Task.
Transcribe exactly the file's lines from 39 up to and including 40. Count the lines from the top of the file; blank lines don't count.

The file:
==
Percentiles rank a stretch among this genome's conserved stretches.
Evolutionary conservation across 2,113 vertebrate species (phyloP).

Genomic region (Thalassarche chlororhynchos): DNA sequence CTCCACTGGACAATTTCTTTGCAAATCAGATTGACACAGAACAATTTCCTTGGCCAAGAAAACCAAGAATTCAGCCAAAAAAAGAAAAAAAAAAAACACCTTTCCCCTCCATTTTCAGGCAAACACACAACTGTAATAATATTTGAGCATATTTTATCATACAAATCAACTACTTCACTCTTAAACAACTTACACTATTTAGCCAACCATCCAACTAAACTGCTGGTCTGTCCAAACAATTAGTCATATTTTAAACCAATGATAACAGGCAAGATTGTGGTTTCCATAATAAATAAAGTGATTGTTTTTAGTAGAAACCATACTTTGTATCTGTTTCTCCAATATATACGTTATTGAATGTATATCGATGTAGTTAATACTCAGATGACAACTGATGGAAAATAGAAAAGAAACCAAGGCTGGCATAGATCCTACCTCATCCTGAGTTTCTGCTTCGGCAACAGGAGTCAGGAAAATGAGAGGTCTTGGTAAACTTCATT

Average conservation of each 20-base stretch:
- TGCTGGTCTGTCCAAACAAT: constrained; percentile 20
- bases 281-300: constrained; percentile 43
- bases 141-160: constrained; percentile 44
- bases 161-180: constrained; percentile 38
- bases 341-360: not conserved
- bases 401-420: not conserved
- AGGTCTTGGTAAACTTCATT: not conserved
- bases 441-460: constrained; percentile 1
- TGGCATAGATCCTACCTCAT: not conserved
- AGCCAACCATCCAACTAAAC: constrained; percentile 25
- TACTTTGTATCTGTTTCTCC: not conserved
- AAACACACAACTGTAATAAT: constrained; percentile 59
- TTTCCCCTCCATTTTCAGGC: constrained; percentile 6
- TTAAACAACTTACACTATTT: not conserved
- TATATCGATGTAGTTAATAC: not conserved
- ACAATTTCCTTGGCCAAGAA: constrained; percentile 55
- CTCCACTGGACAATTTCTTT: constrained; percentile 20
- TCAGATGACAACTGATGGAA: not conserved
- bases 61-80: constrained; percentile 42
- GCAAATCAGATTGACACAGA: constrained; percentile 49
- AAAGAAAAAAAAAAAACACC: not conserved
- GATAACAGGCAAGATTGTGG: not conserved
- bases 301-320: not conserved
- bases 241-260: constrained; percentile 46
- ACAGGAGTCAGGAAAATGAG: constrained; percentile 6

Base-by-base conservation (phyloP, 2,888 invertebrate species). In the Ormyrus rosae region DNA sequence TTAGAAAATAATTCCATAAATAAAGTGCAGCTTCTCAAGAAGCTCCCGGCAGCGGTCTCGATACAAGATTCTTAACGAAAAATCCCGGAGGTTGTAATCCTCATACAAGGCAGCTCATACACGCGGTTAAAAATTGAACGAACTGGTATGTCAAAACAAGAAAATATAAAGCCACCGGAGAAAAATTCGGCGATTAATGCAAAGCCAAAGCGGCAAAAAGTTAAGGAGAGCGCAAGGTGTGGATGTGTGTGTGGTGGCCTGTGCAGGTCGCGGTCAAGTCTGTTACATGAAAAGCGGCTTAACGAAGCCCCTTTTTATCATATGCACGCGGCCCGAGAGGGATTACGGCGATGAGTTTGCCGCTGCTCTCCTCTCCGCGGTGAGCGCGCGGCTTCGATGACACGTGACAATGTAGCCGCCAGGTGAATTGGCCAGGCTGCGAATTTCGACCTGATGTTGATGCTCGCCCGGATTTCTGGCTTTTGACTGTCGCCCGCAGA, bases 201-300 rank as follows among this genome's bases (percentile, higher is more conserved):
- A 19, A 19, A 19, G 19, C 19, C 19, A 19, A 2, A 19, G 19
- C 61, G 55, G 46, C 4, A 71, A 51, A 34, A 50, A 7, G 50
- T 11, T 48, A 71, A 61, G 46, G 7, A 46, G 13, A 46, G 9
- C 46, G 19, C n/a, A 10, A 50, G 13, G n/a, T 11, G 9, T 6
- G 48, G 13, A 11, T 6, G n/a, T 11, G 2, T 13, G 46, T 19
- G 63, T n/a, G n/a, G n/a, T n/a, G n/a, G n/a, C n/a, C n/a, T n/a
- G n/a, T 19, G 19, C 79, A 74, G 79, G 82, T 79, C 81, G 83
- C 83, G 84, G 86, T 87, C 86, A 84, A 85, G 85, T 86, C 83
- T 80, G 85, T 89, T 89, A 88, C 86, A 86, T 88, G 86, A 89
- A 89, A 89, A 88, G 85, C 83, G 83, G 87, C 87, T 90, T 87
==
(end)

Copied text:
- T 80, G 85, T 89, T 89, A 88, C 86, A 86, T 88, G 86, A 89
- A 89, A 89, A 88, G 85, C 83, G 83, G 87, C 87, T 90, T 87